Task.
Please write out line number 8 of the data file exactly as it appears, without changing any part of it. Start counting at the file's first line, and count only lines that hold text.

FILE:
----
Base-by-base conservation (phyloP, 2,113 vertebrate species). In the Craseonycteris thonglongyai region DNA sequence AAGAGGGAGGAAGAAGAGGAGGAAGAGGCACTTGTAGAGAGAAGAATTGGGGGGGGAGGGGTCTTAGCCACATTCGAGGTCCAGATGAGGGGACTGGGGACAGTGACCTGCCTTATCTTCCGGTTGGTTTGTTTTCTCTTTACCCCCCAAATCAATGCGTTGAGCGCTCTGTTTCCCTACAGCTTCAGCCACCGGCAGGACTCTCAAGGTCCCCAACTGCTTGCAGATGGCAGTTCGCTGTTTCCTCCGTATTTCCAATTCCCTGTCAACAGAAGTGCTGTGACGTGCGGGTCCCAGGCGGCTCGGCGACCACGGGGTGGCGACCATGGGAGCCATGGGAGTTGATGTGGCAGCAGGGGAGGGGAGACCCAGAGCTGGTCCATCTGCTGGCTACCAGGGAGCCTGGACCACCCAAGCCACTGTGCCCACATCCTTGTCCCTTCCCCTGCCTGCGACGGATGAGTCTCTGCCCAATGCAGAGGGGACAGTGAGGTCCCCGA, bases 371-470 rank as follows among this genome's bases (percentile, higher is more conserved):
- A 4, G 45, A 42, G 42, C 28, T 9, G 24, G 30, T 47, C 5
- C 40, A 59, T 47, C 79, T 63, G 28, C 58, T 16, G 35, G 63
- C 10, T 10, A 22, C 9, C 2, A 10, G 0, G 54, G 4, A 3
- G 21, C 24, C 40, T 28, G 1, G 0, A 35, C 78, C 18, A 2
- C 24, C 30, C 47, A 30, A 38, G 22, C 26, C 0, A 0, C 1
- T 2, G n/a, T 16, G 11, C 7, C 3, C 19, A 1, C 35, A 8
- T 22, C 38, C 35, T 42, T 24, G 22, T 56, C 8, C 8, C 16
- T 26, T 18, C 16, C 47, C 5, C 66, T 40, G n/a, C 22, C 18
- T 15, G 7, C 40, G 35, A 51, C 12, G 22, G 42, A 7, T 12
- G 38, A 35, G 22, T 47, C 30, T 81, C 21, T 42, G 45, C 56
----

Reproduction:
- T 22, C 38, C 35, T 42, T 24, G 22, T 56, C 8, C 8, C 16